Clinical Trials: When Research Gets Personal

Members of BHP Community Advisory Board in Botswana
Members of BHP Community Advisory Board in Botswana

When the Botswana–Harvard AIDS Institute Partnership (BHP) was launched in 1996, the official goal was collaborative research and training between the Republic of Botswana and the Harvard School of Public Health AIDS Initiative. But for Dichaba Siane—a 40-year-old hospital worker in the capital, Gaborone, who chairs the local Community Advisory Board (CAB)—the scientific teamwork has transformed not only his community and country, but also himself.

According to Siane, the BHP has dramatically improved health and health care management in Botswana. Clinical trials using antiretrovirals to prevent mother-to-child transmission, for example, have shown that the rate of children born HIV-positive can be cut from 40 percent to less than 1 percent. “The research was done mainly in Gaborone,” he said, “but the benefits have cascaded through the entire country.”

Treatment for tuberculosis—a ubiquitous and deadly opportunistic infection that has shadowed the AIDS epidemic—has also advanced. “The care has improved so much that if you are on treatment, you will complete your treatment and you will be cured,” said Siane.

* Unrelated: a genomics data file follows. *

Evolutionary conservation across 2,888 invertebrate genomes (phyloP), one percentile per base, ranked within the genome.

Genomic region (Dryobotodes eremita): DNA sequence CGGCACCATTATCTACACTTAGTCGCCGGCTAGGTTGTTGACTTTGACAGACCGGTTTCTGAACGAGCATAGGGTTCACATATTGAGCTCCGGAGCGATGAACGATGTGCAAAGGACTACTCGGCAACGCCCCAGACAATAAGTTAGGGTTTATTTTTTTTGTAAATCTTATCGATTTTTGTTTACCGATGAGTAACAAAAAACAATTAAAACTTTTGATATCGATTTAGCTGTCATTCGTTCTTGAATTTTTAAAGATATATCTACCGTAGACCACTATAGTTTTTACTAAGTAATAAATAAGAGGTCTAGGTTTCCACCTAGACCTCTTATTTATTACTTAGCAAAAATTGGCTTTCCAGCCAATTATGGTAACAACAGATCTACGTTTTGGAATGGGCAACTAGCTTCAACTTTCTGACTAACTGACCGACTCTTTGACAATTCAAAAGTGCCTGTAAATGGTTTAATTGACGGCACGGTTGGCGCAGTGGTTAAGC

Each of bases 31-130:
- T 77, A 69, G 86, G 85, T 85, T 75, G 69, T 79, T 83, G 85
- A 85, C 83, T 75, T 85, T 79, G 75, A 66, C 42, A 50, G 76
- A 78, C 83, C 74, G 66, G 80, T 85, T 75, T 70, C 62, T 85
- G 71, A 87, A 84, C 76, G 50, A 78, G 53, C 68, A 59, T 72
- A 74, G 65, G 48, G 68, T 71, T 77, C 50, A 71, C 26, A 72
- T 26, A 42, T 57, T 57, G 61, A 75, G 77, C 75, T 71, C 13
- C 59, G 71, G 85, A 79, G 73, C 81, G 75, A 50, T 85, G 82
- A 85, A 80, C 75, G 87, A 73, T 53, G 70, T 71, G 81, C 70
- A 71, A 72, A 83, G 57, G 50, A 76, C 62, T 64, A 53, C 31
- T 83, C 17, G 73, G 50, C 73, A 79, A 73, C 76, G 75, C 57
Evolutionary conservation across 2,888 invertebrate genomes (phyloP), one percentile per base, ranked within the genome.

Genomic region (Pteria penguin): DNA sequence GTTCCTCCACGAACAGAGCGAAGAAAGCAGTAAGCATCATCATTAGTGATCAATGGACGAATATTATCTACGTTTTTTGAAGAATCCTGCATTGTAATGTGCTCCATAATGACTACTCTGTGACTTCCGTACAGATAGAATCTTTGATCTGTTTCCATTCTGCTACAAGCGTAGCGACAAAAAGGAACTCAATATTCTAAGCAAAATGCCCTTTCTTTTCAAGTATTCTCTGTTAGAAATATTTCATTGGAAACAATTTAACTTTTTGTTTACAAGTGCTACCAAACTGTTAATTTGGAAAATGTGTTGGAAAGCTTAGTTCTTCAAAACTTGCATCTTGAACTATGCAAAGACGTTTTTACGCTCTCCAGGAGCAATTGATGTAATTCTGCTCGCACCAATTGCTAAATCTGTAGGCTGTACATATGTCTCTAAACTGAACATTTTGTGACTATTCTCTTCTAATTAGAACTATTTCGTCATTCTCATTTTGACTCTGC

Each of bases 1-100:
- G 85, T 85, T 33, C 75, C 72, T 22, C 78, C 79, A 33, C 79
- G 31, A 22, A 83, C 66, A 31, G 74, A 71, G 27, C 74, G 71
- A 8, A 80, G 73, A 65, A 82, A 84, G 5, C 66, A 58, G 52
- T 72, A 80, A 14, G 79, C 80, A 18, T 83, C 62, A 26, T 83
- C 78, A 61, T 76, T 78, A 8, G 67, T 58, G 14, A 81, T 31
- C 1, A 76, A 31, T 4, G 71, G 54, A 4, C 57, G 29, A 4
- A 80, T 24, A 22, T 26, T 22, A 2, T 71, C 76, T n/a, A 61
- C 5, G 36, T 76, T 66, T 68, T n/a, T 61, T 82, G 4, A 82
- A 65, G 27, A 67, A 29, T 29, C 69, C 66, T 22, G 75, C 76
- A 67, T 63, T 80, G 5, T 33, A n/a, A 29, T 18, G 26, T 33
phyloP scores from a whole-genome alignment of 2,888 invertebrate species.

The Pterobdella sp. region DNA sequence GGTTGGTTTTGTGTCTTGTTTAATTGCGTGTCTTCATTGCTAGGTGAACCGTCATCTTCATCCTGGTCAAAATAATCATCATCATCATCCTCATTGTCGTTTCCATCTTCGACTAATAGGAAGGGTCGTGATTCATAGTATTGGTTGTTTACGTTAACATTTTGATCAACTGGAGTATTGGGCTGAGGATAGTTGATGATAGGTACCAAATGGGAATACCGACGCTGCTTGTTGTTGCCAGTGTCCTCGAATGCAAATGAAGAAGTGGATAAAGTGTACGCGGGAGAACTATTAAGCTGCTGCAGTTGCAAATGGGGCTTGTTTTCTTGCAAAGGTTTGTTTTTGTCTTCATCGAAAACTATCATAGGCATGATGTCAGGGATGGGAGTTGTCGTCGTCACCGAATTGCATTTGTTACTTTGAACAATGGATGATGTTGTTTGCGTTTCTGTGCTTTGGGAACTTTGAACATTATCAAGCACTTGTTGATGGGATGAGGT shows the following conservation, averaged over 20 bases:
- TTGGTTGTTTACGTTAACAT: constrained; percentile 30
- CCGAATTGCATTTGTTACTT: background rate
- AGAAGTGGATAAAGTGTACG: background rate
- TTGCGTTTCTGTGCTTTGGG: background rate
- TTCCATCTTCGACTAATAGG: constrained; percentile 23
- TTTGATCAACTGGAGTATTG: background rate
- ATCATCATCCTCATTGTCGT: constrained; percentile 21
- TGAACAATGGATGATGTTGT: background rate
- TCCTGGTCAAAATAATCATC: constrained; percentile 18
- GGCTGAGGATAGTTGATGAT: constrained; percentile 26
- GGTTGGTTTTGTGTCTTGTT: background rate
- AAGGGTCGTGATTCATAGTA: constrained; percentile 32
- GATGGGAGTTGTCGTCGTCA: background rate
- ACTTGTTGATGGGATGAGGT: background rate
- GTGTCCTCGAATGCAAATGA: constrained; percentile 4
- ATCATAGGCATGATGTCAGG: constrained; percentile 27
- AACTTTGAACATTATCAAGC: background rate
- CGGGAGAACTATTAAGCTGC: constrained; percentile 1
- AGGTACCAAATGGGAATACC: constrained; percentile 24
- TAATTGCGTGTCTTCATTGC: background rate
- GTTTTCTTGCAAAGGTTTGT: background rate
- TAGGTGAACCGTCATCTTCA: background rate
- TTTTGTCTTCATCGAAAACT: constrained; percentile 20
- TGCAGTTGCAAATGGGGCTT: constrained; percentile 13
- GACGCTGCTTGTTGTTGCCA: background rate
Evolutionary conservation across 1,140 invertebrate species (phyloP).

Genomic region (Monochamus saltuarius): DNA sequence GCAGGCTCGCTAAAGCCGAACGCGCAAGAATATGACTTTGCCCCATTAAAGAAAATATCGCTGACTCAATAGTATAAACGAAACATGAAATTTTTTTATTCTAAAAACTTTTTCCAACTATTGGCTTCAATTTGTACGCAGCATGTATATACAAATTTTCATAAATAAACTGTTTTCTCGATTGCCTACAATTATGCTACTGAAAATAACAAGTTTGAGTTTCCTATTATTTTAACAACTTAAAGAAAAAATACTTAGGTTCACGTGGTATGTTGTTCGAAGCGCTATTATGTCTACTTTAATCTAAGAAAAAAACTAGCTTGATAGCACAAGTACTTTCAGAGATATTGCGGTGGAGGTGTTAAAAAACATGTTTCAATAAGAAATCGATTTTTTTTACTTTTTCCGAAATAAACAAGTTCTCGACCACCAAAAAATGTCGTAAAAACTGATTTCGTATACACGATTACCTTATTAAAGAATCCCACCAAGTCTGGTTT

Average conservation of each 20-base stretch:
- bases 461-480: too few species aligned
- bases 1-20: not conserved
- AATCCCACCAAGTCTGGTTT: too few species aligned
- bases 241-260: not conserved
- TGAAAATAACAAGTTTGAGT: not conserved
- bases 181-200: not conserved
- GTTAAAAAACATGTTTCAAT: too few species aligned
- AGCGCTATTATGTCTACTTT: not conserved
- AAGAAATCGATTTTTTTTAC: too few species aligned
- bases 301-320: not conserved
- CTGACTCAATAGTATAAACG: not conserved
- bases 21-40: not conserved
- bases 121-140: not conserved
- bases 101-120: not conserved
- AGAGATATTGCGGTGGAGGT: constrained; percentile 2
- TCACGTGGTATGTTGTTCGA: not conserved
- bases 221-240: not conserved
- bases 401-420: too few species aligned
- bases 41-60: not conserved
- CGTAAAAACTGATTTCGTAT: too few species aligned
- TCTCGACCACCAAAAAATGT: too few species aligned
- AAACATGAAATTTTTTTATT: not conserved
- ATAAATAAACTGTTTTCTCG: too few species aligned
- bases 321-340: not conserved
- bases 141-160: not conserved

And randomized trials using antiretrovirals to prevent viral transmission when one person in a couple is infected and the other is not have also altered the social and emotional landscape. “The study proved without any doubt that it is possible to protect oneself and one’s partner,” Siane added.

But the most impressive development may be that thousands of Siane’s countrymen have volunteered for studies. Batswana, as people from Botswana are called, were reluctant to participate in early clinical trials because they feared having blood drawn. “Blood plays a very important role in the culture. It’s sacred. My blood should be with me—it should not be taken and kept somewhere else,” Siane explained. “However, we’re working through that. Now there are quite a number of people who are comfortable with blood draws, because they realize the importance of blood in terms of research and possible help for the future generation.”

For Siane—who as CAB chairperson has informally served as educator, translator, diplomat, organizer, and advocate—the rewards have also been personal. “Working with the CAB has changed me. I’ve learned a lot about science. And I’ve learned that I have a responsibility to be in constant communication with my community. ”

Reprinted from Harvard Public Health, Fall 2013 Special Centennial Issue